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It started in 1948. Laboratory methods were first used to test economic theories when the U.S. proved unable to bounce back from the Great Depression. Economists wondered if standard predictions about market outcomes could actually explain behavior.  To evaluate this, Edward Chamberlin had his Harvard grad students play a game featuring buyers and sellers. “The novelty was that the investigator could directly see both the supply and the demand curve and thus evaluate results in terms of a specific prediction,” explains economics professor Doug Davis.

Jump to 1986. VCU had just opened its Experimental Laboratory for Economics and Business Research — one of the first in the country dedicated to computer-mediated experiments in economics. Thanks to a grant from IBM to network computers, VCU could became an active participant in this now burgeoning research area.

“Economics is a mathematical field,” explains Davis, who oversees the lab. “With simple lab experiments, you could evaluate directly the predictive power of theories. It’s not an arcane exercise. Policies are based on theories. If the theories don’t work in a streamlined laboratory environment, how can they explain what happens in the complex real world?”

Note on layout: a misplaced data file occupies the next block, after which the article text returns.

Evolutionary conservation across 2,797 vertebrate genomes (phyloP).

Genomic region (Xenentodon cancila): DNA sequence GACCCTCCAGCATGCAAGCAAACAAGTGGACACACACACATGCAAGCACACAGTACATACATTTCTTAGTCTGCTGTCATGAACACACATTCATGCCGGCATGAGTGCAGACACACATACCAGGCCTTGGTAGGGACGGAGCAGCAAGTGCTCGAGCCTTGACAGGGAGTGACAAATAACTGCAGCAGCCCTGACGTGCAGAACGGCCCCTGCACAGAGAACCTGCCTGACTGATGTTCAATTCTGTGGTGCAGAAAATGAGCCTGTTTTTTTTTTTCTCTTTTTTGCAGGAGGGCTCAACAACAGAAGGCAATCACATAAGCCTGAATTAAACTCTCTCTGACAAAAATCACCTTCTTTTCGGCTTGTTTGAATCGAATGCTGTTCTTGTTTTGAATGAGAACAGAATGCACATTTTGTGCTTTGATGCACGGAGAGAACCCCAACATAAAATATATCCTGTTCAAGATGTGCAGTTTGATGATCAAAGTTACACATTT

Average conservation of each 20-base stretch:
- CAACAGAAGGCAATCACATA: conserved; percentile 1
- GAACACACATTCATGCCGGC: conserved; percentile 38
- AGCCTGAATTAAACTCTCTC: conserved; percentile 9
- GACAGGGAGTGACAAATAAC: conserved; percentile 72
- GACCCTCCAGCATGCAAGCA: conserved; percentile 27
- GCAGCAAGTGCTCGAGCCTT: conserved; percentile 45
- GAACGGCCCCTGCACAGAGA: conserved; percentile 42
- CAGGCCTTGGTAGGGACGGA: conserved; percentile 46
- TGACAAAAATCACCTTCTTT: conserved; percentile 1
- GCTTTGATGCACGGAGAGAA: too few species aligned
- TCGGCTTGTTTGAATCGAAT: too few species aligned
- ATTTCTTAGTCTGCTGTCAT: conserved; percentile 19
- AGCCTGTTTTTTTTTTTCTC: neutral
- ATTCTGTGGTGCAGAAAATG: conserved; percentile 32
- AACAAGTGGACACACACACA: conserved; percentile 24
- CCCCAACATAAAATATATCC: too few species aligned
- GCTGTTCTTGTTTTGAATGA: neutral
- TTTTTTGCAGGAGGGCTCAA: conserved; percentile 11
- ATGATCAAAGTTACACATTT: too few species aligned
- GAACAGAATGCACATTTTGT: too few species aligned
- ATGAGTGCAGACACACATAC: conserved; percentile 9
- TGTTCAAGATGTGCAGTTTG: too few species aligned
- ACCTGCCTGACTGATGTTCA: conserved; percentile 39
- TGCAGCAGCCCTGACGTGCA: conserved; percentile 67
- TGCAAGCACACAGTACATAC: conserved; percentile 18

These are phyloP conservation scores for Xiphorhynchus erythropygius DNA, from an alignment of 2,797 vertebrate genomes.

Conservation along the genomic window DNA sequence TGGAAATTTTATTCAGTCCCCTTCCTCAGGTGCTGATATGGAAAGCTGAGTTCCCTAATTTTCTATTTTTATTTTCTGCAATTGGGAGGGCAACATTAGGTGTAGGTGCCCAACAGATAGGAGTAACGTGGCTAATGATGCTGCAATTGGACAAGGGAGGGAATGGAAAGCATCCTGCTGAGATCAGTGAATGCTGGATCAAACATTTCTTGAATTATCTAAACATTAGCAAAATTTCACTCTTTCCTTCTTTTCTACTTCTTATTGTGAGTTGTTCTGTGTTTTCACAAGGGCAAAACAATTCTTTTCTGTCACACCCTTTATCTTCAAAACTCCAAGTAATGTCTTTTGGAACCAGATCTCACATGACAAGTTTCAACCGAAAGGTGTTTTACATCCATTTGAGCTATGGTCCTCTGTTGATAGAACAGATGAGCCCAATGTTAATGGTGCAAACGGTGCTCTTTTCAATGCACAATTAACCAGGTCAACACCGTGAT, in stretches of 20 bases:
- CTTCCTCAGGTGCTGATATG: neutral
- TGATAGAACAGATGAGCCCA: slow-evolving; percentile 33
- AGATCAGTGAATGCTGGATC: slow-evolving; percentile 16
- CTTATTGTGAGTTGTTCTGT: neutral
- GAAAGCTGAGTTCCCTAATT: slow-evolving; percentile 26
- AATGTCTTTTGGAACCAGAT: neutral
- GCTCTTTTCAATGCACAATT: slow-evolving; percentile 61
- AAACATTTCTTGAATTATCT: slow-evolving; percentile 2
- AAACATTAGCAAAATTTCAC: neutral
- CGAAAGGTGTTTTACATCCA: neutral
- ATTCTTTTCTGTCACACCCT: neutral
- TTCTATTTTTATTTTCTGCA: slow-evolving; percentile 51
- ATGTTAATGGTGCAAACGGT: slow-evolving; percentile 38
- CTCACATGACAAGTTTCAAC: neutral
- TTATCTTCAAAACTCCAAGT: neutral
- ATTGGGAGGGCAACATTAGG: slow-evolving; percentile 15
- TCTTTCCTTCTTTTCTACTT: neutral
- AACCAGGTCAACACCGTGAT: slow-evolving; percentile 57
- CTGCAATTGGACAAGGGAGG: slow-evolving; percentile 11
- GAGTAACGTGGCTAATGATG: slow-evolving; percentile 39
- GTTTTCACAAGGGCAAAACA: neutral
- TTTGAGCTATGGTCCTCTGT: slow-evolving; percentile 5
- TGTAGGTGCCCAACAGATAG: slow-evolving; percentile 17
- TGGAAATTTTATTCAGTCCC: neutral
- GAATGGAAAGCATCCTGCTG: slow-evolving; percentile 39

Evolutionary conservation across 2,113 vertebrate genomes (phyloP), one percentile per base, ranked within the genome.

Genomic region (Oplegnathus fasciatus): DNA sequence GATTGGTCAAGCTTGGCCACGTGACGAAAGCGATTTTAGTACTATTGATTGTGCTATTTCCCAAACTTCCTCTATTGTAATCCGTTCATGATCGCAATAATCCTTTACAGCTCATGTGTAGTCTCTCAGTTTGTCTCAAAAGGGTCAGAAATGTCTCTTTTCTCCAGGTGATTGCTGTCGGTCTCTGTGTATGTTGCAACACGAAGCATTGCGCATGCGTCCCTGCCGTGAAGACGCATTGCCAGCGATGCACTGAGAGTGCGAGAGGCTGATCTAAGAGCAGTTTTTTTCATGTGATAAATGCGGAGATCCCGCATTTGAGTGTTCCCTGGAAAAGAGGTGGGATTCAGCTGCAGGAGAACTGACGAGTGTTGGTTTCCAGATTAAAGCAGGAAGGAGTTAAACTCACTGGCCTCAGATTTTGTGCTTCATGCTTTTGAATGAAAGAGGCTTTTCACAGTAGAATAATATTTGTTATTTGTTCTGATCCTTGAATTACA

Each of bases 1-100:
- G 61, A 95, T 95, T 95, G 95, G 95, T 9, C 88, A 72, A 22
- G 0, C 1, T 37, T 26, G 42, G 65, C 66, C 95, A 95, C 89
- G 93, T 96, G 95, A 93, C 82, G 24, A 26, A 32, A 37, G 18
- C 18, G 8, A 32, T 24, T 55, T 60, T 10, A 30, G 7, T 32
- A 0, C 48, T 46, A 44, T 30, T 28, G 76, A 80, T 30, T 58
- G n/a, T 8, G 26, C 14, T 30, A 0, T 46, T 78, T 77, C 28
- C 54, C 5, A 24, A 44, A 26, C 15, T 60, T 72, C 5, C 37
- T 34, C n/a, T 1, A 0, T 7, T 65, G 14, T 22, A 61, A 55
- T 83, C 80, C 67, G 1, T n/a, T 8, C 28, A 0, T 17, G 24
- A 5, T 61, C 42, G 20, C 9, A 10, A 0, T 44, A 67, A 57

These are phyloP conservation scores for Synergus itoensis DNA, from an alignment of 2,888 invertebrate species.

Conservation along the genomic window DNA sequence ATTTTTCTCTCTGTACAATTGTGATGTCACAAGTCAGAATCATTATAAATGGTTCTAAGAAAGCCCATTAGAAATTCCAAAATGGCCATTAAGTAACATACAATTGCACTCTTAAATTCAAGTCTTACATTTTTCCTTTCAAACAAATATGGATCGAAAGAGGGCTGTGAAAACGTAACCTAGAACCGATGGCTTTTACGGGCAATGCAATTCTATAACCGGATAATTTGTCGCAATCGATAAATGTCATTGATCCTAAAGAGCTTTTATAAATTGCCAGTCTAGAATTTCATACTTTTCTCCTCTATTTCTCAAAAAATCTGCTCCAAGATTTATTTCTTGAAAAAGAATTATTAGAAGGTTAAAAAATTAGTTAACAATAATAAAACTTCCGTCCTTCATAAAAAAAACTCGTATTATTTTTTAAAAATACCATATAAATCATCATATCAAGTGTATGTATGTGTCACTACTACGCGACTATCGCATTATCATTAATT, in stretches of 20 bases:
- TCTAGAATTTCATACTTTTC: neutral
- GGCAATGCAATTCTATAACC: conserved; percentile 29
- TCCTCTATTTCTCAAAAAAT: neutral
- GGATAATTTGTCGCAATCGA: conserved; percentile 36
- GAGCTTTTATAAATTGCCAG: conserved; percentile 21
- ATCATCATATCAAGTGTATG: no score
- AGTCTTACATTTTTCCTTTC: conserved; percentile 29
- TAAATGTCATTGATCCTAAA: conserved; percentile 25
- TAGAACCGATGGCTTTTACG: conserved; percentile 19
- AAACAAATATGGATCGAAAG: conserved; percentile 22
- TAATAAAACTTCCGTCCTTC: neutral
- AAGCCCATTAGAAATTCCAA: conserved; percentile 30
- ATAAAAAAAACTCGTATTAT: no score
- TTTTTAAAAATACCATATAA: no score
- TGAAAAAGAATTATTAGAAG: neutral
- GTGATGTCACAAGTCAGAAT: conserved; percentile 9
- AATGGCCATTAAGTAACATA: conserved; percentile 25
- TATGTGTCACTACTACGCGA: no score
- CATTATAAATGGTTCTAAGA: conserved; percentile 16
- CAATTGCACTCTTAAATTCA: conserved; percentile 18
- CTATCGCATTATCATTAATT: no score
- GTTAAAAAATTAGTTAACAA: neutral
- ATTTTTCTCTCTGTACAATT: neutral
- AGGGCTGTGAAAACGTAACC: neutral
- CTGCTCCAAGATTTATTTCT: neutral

Fast forward to 2017. Seniors in Davis’ Experimental Economics class test theories in the lab by designing experiments, collecting data, analyzing results and preparing a paper. “The lab is useful for teaching,” says Davis. “It allows a student to see what’s involved in asking a question and figuring out how to get an answer. Experiments teach students to frame questions in a way that allows evaluation with statistics so they can draw conclusions. The better students can really soar.” 

However, economics students aren’t the only ones who avail themselves of VCU’s experimental lab. Currently six faculty members are actively engaged in experiment research, much of which is externally funded.

Look to the future. What’s next? Social preference theory is the big thing right now, says Davis. “It’s about both the psychological and economic motivations for behavior. This has led to the development of behavioral economics — an important new bridge between the two sciences.”

When VCU hosts the North American meeting of the Economic Science Association in late October, Davis expects social preferences to be a focus. “Some 200 economists will come to talk about their investigations,” he says, “and you’ll get a quick overview of an immense field.”

For more information, visit the Experimental Laboratory for Economics and Business Research website.


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